The Incidence of Raised Procoagulant Factors and Hyperhomocysteinaemia in Chinese Patients with Chronic Venous Insufficiency

Katy Darvall, RC Sam, Donald Adam, Stanley Silverman, CD Fegan, Andrew Bradbury

Research output: Contribution to journalArticle

3 Citations (Scopus)


Background: For reasons that are poorly understood, there appear to be differences in the prevalence of chronic venous insufficiency (CVI) and venous thromboembolism between Caucasians and Asians. Objectives: To compare levels of procoagulant factors and homocysteine (Hcy) in Hong Kong (HK) Chinese and United Kingdom (UK) Caucasian populations of patients with CVI (patients of CEAP clinical stages C4 - C6). Methods: HK Chinese and UK Caucasian patients with CEAP clinical grade 4-6 venous disease were enrolled. Patients with conditions known to be associated with thrombophilia (TP) were excluded. UK and HK patients were matched by gender, age (within 5 years) and by CEAP clinical grade. All subjects underwent clinical examination, venous duplex ultrasound, and measurement of Hcy and factors (F) VIII, IX and XI. Results: 63 Patients were enrolled in each group: Mean age 64y (HK group); 67y (UK group). 37% were female; 19% had active venous ulceration. One-third of patients in each group had deep venous reflux. High Hcy, FIX and FXI were significantly more common in the UK group. Multiple TP was more common in the UK group: raised levels of >= 2 factors in 26 vs. 14 patients (P = 0.022, x(2)). Median Hcy (14.3 vs. 10.8 mu mol/L; P <0.0005, Wilcoxon signed rank [WSR]), FIX (131 vs. 115%; P = 0.048), and FXI (114 vs. 97%; P = 0.002) were significantly higher in the UK group. There was no significant difference in FVIII levels. Conclusions: Raised procoagulant factors were more common in Caucasians compared with Chinese patients with CVI in this study. As with the inherited thrombophilias, the pattern of raised procoagulant factors in Chinese patients appears to differ from that in Caucasians. (C) 2010 European Society for Vascular Surgery. Published by Elsevier Ltd. All rights reserved.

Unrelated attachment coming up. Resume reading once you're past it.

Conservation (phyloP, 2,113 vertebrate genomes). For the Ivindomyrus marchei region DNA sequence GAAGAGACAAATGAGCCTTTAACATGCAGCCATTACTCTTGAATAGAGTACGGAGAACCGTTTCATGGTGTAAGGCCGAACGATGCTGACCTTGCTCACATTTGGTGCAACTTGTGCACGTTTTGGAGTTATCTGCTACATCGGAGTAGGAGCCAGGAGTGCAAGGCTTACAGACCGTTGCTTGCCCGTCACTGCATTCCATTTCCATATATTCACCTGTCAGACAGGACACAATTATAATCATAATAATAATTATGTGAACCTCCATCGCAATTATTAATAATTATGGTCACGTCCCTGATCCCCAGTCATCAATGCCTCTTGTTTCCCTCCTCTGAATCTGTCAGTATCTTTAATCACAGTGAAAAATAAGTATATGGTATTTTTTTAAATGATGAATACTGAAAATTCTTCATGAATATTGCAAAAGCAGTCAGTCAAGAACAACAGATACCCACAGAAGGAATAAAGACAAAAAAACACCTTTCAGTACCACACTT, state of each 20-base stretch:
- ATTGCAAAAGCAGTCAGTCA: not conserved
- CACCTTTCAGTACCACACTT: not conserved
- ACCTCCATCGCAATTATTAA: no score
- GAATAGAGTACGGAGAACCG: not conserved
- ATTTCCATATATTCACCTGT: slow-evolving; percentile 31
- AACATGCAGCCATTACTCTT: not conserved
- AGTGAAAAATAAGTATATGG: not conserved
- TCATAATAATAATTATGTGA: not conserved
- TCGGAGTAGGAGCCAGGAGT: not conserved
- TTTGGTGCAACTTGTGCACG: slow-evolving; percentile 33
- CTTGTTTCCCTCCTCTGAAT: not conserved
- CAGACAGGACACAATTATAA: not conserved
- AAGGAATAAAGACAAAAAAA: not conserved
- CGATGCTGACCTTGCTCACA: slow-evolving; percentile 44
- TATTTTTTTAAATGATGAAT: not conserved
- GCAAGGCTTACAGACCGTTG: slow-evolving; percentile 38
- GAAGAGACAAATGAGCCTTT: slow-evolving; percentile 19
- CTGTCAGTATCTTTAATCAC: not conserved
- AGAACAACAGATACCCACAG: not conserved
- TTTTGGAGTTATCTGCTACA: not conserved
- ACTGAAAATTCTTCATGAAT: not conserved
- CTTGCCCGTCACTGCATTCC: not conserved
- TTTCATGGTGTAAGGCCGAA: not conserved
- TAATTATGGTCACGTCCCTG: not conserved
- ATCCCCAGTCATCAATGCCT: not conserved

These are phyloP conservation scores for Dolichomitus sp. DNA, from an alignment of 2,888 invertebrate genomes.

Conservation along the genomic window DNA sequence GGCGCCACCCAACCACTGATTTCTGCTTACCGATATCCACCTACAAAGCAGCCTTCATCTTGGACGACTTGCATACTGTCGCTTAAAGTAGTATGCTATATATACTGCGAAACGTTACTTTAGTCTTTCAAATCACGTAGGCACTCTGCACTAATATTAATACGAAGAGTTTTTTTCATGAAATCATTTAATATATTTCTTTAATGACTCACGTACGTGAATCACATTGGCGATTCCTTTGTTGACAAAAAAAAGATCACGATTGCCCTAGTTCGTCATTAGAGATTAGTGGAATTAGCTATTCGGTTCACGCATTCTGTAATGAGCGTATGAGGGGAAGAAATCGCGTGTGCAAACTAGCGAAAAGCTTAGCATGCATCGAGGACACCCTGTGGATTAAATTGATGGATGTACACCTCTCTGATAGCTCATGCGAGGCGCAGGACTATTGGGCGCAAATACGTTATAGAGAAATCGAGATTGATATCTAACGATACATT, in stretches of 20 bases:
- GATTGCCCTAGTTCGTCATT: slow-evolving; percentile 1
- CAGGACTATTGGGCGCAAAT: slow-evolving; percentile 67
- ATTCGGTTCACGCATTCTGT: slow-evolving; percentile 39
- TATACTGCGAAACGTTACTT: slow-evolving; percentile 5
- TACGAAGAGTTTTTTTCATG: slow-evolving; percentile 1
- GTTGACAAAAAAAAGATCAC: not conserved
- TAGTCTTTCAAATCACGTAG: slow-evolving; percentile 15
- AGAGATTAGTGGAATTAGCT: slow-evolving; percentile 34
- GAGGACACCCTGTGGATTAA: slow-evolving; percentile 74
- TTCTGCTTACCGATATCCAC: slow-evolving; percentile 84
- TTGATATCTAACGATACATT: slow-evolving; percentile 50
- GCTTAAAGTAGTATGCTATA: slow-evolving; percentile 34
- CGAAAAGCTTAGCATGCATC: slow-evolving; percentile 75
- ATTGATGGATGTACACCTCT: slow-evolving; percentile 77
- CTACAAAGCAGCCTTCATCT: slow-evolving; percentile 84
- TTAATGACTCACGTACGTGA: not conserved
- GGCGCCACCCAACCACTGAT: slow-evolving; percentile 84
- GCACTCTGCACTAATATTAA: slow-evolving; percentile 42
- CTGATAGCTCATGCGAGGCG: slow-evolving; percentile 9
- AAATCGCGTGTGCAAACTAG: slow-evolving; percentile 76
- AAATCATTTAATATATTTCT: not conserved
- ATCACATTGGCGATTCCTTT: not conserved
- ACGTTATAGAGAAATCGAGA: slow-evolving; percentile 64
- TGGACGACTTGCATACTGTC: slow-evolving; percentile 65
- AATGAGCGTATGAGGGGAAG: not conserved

Original languageEnglish
Pages (from-to)260-266
Number of pages7
JournalEuropean Journal of Vascular and Endovascular Surgery
Issue number2
Publication statusPublished - 1 Aug 2010


  • Venous ulcer
  • Thrombophilia
  • Homocysteine
  • Thrombosis
  • Chronic venous insufficiency


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